Frozen Shoulder: What is it and What Can Be Done?

Frozen shoulder, also known as adhesive capsulitis, is characterized by tightening and contracture of the shoulder joint capsule and surrounding ligaments.  The inner lining of the shoulder joint called the synovium, and the surrounding muscles are also affected.  In the majority of cases, pain and loss of motion occur without any specific injury.  Sometimes only a minor trivial incident, such as bumping the shoulder against a wall, can be recalled by the patient.

The true underlying pathology of frozen shoulder is not well-understood.   Some reports show the lining of the shoulder joint becomes inflamed while other studies show a lack of inflammation.  Changes in blood flow and nerve sensitivity have also been found.  However, it is well known that the outer capsule of the joint shrinks and thickens leading to significant pain and loss of motion.

adhesive capsulitis

Who is most commonly affected?

Frozen shoulder affects between 2% to 5% of the population.  The disorder most commonly affects women between the ages of 40 and 65 years old.  It often occurs in both arms several years apart.  It is also more common in those with certain diseases such as diabetes and thyroid disorders.

Signs and Symptoms

Patients with frozen shoulder often have pain at rest which is worsened at night and with movement.  As the disorder progresses, the range of motion becomes more and more restricted.  Pain typically begins to subside during this time but function can remain extremely limited due to stiffness.  The inability to reach overhead and behind the back are hallmark signs.

The Course of Frozen Shoulder

Frozen shoulder progresses through stages over the course of 1 to 3 years.  The first stage, called the “Freezing Stage” is characterized primarily by increasing pain with some loss of motion.  As the disorder progresses into the “Frozen Stage”, pain begins to subside but significant stiffness is present.  During the “Thawing Stage”, pain continues to diminish and range of motion slowly improves.

adhesive Capsulitis

Previously, it was believed that frozen shoulder would resolve on its own by waiting 12 to 18 months.  However, several studies show persistent loss of motion and limited function for up to 3 years.  Therefore, it is important to take an active approach in order to avoid a delayed recovery.  Three of the most common treatment options include physical therapy, corticosteroid injection, and manipulation under anesthesia.

Physical Therapy for Frozen Shoulder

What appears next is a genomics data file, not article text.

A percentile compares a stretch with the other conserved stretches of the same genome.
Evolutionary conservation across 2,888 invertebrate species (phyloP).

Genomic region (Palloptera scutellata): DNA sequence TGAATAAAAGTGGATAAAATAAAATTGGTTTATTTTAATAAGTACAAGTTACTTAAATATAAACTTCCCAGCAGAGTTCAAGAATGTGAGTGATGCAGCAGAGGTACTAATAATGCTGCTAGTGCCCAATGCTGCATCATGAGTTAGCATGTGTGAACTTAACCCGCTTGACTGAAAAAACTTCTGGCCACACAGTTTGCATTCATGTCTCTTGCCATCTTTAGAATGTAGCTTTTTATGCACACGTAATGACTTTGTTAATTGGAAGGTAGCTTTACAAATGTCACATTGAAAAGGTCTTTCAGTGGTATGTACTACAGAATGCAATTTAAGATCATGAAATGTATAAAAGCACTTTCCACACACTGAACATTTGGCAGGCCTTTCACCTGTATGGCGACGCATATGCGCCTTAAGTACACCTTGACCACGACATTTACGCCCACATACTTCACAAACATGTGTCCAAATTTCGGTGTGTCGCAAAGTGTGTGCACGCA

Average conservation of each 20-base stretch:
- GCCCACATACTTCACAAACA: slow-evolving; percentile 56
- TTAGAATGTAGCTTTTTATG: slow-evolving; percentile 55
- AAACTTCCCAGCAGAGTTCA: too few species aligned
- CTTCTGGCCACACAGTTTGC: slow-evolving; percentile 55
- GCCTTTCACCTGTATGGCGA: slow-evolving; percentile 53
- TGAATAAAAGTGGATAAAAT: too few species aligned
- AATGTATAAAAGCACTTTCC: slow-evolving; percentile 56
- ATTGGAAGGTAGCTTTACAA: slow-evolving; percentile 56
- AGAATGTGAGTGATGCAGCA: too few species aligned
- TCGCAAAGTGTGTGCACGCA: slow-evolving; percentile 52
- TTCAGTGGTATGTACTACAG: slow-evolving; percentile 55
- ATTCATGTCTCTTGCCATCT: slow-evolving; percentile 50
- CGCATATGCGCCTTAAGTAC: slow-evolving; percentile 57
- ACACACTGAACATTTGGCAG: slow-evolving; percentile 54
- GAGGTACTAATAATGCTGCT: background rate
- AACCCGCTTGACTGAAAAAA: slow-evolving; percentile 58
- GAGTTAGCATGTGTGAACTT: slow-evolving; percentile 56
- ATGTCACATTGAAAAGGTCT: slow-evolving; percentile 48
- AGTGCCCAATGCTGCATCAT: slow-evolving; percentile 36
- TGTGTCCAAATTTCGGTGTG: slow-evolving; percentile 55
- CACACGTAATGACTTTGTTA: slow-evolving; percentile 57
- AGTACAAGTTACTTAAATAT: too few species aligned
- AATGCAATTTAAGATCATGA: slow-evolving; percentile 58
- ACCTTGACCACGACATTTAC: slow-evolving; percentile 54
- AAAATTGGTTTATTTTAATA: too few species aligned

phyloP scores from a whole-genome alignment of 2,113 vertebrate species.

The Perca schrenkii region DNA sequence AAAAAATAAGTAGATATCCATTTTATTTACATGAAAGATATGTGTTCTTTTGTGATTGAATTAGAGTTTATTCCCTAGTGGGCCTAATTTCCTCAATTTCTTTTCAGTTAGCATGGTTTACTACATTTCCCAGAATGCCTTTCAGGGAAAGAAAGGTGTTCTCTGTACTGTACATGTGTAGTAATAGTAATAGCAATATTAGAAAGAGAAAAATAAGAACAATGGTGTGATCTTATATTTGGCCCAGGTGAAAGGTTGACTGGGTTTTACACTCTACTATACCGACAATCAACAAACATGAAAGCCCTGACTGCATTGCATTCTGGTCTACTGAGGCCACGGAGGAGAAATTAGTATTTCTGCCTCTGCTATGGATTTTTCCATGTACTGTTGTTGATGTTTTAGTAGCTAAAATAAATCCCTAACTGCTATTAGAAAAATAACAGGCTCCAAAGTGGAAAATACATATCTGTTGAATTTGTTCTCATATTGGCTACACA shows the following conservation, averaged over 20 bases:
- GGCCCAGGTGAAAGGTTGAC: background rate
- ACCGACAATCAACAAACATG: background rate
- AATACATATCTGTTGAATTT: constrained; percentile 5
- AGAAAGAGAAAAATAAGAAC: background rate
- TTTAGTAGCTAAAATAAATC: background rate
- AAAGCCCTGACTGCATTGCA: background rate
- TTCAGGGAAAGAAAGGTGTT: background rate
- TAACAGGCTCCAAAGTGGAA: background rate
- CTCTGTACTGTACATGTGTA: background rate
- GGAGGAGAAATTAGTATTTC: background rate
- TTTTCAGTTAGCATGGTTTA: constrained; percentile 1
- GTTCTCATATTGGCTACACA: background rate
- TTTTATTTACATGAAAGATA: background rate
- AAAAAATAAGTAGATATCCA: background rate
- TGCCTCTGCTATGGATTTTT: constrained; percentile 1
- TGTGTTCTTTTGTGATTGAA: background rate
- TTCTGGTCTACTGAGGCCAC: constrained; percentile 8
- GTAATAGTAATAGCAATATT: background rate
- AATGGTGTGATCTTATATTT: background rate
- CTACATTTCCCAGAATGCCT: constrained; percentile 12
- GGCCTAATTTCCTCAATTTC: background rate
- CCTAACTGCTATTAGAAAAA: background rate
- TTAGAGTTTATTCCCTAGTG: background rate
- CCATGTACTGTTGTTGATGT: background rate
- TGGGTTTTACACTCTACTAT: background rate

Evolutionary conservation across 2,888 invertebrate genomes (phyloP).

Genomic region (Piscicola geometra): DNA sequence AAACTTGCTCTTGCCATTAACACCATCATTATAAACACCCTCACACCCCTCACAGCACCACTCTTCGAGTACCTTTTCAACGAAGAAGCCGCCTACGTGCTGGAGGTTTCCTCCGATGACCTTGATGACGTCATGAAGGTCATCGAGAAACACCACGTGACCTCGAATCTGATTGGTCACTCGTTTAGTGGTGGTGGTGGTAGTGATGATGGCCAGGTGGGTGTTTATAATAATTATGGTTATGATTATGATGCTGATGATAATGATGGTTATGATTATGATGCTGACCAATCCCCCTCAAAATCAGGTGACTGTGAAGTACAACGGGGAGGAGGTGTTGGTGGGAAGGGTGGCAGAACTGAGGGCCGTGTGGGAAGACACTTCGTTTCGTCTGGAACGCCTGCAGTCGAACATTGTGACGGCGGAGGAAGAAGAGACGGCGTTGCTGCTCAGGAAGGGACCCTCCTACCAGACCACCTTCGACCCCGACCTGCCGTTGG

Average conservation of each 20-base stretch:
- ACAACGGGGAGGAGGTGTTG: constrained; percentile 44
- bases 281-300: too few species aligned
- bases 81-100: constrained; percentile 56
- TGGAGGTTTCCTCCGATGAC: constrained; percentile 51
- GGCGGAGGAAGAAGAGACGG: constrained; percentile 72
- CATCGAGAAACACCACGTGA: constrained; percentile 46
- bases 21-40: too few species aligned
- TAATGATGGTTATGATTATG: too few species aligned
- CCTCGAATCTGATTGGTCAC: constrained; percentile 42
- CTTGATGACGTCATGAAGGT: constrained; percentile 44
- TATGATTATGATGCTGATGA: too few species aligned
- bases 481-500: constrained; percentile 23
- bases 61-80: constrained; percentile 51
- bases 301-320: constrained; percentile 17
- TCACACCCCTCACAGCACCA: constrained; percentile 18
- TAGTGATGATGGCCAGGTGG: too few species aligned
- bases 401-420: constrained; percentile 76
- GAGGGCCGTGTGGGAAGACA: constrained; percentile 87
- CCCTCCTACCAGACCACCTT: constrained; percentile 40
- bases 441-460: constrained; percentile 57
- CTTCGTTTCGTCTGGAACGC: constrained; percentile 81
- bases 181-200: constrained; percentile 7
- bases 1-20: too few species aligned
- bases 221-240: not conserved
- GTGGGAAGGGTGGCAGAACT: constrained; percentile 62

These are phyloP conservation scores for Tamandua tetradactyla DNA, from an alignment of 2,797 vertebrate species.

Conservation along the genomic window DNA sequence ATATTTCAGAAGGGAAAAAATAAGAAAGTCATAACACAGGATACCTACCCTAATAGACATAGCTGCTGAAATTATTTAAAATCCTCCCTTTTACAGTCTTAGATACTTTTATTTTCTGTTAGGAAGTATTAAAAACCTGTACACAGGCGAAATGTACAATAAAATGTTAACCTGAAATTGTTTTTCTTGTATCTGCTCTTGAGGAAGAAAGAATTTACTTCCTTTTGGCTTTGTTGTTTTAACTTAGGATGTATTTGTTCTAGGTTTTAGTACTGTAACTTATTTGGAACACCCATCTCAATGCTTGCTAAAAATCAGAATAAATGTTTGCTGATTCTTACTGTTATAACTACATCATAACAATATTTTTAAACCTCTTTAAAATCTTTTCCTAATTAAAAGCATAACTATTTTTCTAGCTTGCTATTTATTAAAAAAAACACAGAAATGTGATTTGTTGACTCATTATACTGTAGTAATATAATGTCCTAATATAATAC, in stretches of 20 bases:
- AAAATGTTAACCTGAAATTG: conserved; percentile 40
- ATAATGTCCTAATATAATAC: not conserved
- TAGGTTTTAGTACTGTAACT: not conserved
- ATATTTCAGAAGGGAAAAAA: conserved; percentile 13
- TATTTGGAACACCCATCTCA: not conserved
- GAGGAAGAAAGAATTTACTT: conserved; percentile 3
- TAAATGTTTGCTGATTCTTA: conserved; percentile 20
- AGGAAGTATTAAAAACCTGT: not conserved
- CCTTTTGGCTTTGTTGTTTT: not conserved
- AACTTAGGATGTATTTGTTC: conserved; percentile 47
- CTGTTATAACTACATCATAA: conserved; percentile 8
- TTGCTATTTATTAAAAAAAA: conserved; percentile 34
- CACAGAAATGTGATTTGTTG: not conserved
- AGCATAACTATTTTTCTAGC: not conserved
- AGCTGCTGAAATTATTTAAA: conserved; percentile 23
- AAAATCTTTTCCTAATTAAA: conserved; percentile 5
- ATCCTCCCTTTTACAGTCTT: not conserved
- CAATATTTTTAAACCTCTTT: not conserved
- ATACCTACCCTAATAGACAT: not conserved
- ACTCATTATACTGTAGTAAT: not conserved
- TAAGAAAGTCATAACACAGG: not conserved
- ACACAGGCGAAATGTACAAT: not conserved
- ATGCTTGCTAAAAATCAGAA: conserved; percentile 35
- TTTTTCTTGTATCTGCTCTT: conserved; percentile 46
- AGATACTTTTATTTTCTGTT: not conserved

Range of motion and stretching exercises can be an effective treatment option for people with frozen shoulder.  However, it is important that the exercise program matches the stage of the disorder.  Overly aggressive stretching performed in the “freezing stage” can result in increased pain and delayed recovery.   Exercise is carefully prescribed by the physical therapist in order to meet the individual’s goals.

Frozen shoulder

Manual physical therapy can also be an effective treatment for people with frozen shoulder.  In particular, joint mobilization and passive stretching techniques are useful in the later stages when pain is minimal.  The effects of manual therapy are always enhanced when patients perform regular home exercises.

Corticosteroid Injection

Injections can be particularly helpful during the early “freezing stages” of frozen shoulder.  They can help reduce some of the acute pain which occurs at night and while at rest.  Research shows combining injections with 4 to 6 weeks of daily home stretching can significantly improve pain and function.  Caution should be used for those with diabetes, as steroid injections can acutely influence blood sugar levels.  You can discuss this with your doctor to determine the best course of action.

adhesive capsulitis

Manipulation under Anesthesia

Manipulation of the shoulder joint by a physician while under anesthesia may be considered in cases where stiffness is not resolving.  This is often used during the later stages of frozen shoulder.  There may be some short-term increase in pain for several days.  However, when combined with regular home exercise and supervised physical therapy, manipulation under anesthesia can be very effective for improving function.

Frozen shoulder

Conclusion

Frozen shoulder can be very frustrating for people because of the prolonged recovery.  However, there are effective treatments which can reduce pain, disability, and in some cases speed up recovery.  If you are suffering from frozen shoulder, discuss these treatment options with your physician.  In upcoming articles, we will go into more detail about physical therapy’s role in your recovery.


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